Here, subjects displayed a better attitude towards evolution when they learned that George Clooney endorsed a book that took a pro-evolutionary stance. Mr. Handsome isn’t just able to sell you coffee but also convince you that you originate from apelike ancestors.
This is also relevant to climate change. Brandi Morris showed in Stories vs. Facts: Triggering Emotion And Action-Taking On Climate Change how a heightened risk perception of climate change was achieved in typically disengaged audiences when the messenger was politically conservative. This shows that the messenger matters as much, if not even more, than the message.
A Lack Of Options
Have you ever cried watching a movie? Many of us have. But did this trigger any action on your end? Most likely not. No matter if you witnessed an emotional narrative about an octopus displaying human characteristics as in the amazing film My Octopus Teacher or a story about HIV/AIDS as in Philadelphia, the chances are the piece created a strong set of feelings but did not provide options for you to translate these feelings into action.
Remember: the brain is minimizing friction. Researching ways to protect octopi after the movie takes effort. As such, and as trivial as it sounds, after motivating through emotional storytelling, we need to provide suggestions and options to make the desired action clear.
Too Many Options
Now, assume we have someone ready to change the world and we give them 50 things they can or should do. They will probably become paralyzed by too much choice.
In To Sell is Human, Daniel Pink explains how people go to places with a massive array of choices, but they actually buy from places with a small curated selection. No wonder then that Netflix is spending so many resources on its recommendation engine, which the company claims saves US$1 Billion a year.
The same applies here: we need to help frame peoples’ choices by providing them with a small but compelling range of options. Far too often, we point to the enormous challenges when the focus should be on the low-hanging fruit.
Don’t think there are low-hanging fruit? Think again. A shift in diet away from meat holds tremendous potential to lower greenhouse gas emissions. In the U.S., the worst 5% of energy producers account for almost 75% of the sector’s emissions, according to Wired.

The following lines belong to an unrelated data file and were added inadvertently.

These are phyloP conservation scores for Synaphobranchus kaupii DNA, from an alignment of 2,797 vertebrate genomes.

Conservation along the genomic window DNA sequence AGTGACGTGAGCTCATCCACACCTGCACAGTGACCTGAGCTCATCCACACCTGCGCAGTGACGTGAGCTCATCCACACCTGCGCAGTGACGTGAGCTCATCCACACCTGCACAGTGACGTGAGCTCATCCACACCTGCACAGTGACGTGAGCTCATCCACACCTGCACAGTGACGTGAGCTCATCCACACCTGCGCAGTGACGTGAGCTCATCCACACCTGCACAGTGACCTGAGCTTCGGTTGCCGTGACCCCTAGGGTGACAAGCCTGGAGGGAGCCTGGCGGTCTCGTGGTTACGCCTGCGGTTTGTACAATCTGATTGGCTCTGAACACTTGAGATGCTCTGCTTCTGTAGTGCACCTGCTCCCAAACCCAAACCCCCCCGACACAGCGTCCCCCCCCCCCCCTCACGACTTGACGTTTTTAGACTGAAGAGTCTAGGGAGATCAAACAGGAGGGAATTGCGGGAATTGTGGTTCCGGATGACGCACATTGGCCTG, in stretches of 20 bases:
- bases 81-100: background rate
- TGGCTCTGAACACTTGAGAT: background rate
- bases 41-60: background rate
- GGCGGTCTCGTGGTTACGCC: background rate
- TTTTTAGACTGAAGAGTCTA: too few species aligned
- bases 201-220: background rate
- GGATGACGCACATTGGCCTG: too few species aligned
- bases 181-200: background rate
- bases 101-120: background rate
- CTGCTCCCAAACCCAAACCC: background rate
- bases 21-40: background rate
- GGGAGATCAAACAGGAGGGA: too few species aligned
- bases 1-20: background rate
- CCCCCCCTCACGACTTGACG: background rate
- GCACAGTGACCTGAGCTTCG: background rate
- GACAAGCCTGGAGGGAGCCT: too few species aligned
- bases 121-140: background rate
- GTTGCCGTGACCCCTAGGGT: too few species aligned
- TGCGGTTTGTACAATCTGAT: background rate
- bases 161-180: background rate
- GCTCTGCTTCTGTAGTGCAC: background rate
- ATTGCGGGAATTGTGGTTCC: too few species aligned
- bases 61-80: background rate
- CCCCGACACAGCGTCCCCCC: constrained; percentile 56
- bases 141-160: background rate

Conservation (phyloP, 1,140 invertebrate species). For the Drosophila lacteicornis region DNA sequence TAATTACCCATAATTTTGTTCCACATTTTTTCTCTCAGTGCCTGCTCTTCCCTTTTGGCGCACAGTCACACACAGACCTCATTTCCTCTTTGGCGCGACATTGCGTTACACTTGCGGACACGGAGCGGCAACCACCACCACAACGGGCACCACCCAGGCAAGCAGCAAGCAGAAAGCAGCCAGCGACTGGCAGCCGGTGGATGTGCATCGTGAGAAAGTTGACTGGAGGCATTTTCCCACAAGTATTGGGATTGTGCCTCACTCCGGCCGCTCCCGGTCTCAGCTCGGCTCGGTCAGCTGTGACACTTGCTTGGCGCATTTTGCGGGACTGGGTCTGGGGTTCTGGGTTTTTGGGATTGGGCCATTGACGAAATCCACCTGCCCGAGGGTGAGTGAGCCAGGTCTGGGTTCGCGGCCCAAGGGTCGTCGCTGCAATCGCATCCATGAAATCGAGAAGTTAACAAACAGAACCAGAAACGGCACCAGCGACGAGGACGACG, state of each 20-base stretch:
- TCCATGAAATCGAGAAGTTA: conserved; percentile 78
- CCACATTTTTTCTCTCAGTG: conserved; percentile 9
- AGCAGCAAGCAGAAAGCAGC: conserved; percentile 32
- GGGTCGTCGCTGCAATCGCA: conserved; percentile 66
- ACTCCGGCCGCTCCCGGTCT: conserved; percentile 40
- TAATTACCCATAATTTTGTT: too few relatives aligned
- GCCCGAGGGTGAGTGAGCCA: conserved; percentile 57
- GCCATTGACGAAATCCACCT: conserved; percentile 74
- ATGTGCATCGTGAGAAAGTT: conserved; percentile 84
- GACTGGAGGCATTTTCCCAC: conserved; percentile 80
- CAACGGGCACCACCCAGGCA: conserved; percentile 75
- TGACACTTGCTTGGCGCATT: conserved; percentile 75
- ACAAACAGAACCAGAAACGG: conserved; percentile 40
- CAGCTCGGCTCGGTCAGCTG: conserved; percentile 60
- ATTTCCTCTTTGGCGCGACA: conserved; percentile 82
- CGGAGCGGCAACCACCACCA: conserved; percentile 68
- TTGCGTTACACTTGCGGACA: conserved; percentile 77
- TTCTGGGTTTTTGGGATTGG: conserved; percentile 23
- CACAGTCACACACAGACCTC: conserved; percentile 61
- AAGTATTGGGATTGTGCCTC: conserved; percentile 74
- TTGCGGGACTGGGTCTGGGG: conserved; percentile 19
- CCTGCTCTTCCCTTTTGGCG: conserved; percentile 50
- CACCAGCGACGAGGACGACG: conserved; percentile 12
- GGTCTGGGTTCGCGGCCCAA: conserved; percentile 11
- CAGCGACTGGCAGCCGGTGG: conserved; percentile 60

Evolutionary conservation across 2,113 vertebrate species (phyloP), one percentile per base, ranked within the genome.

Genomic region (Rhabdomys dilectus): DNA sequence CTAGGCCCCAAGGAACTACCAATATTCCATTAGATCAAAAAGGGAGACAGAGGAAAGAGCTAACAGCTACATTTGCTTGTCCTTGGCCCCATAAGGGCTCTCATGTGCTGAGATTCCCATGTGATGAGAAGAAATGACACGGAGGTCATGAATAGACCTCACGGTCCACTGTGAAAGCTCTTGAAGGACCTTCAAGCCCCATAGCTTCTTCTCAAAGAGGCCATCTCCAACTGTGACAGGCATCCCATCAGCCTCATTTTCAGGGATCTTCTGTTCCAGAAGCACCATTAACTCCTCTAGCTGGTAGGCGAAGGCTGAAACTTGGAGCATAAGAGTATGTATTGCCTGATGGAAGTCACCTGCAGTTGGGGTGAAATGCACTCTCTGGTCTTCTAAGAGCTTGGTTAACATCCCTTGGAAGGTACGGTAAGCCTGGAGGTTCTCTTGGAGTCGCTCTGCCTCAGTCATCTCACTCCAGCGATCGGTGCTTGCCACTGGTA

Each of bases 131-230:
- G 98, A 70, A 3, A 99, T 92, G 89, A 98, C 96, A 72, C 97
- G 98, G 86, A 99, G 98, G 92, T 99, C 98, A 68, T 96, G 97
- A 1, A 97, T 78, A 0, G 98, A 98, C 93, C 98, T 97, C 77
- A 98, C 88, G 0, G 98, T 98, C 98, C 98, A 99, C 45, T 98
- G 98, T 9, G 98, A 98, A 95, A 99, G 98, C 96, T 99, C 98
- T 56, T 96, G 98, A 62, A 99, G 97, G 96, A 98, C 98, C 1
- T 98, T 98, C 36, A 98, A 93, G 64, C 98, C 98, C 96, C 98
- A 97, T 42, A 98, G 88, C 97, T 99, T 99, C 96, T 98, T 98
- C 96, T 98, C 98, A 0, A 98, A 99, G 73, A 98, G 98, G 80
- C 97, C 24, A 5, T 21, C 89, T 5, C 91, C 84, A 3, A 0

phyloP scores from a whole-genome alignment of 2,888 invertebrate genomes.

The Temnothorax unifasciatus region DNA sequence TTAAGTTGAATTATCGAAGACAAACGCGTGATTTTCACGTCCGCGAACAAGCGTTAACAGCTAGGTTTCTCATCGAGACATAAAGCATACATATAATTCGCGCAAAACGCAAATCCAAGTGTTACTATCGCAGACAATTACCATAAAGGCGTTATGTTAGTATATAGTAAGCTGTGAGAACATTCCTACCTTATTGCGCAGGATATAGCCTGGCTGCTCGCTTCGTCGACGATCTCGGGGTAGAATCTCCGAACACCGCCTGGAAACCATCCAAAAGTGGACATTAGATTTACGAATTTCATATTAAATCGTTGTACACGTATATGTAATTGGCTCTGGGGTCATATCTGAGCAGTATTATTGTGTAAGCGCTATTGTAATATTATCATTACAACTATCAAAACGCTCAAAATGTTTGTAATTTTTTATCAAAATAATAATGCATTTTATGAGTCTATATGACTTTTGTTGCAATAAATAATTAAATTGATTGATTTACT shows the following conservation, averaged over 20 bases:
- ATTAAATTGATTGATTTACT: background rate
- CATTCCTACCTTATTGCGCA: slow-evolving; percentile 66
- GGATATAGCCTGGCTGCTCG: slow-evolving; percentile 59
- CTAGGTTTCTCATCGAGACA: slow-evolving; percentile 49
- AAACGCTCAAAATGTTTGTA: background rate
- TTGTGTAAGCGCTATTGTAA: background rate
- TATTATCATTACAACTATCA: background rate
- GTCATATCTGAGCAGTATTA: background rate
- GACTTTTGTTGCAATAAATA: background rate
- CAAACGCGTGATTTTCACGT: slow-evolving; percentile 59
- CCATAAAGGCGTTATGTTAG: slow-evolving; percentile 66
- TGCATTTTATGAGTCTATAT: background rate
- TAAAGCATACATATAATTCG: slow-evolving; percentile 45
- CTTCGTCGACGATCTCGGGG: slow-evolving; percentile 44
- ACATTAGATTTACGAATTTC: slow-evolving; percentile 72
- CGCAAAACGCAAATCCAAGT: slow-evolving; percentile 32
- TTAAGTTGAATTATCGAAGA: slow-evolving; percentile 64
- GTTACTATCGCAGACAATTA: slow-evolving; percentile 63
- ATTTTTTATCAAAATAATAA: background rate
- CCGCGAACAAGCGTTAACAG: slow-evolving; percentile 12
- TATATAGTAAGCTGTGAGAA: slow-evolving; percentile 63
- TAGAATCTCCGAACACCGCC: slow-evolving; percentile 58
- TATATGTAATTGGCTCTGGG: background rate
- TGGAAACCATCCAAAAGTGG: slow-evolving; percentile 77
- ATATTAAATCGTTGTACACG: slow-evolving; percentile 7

Avoiding Unintended Consequences
Next, we need to phrase the choice or ask in the right way. One of my favorite parts in Influence showcases how messaging can go terribly wrong. For example, a state park informing visitors that there is rampant theft occurring led to an increase in theft. Why? Because the message is implying that everyone else does it, making it acceptable in a social context.
Another great example is provided by Jonah Berger in Contagious, where he shows how anti-drug and smoking campaigns failed miserably by implying that ‘all the cool kids do it’, no wonder then that the “just say no” campaign was a failure while the phrase itself became a pop culture joke.
The Benefits Of Uncertainty
One of the core elements in Nir Eyal’s model is the variable reward provided. Why would a variable reward be so powerful? Because it adds a level of uncertainty that the brain loves. Humans are curious by nature, and variable rewards take advantage of this curiosity perfectly.
Also, it prevents people from conducting proper cost-benefit analyses. Consider United’s Covid vaccination incentive: A chance to fly first class for free for one year plus 30 pairs of round-trip tickets. Why is this so powerful? When providing a fixed monetary reward for an action, for example, US$100 to get the Covid shot, you are certain of the outcome, and you can calculate if it’s worth it.
People are busy and might not consider the US$100 to be worth their time (we are discounting the health benefits in this example). Despite the probability adjusted value being significantly lower for a lottery, the approach is significantly more enticing.